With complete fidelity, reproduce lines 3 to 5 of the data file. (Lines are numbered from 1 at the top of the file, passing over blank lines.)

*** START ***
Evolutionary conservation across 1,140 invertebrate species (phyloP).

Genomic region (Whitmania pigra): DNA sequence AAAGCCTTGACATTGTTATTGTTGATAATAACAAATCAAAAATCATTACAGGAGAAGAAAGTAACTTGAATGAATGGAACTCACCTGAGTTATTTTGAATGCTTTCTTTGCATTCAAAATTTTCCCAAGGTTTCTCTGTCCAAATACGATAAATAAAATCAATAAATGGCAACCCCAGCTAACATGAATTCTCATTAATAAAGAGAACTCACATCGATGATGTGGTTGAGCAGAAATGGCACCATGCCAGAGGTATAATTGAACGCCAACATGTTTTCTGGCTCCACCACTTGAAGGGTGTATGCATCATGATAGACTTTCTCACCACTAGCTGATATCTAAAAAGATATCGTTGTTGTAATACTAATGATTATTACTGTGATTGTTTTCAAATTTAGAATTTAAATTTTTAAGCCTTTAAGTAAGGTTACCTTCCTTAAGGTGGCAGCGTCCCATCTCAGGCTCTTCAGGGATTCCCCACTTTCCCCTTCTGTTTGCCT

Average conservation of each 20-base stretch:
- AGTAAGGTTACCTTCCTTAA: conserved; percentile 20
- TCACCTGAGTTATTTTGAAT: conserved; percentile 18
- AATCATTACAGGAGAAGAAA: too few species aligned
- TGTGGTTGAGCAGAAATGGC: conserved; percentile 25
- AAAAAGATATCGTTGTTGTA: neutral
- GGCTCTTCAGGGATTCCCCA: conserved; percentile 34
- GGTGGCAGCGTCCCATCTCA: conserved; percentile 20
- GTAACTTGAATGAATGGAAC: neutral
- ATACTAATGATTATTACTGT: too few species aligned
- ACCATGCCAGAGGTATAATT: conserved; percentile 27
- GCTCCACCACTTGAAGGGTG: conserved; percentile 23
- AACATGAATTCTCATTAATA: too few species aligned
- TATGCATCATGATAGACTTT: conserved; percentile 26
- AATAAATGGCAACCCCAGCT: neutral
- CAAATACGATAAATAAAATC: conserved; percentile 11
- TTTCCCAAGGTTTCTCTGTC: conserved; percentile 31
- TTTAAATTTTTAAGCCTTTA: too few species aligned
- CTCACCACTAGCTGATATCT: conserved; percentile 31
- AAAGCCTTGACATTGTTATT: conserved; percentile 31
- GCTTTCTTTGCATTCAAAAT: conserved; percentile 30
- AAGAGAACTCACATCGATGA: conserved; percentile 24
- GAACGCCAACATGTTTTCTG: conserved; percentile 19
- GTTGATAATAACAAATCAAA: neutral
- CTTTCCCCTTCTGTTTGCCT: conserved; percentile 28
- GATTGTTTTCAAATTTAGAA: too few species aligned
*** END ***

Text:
Average conservation of each 20-base stretch:
- AGTAAGGTTACCTTCCTTAA: conserved; percentile 20
- TCACCTGAGTTATTTTGAAT: conserved; percentile 18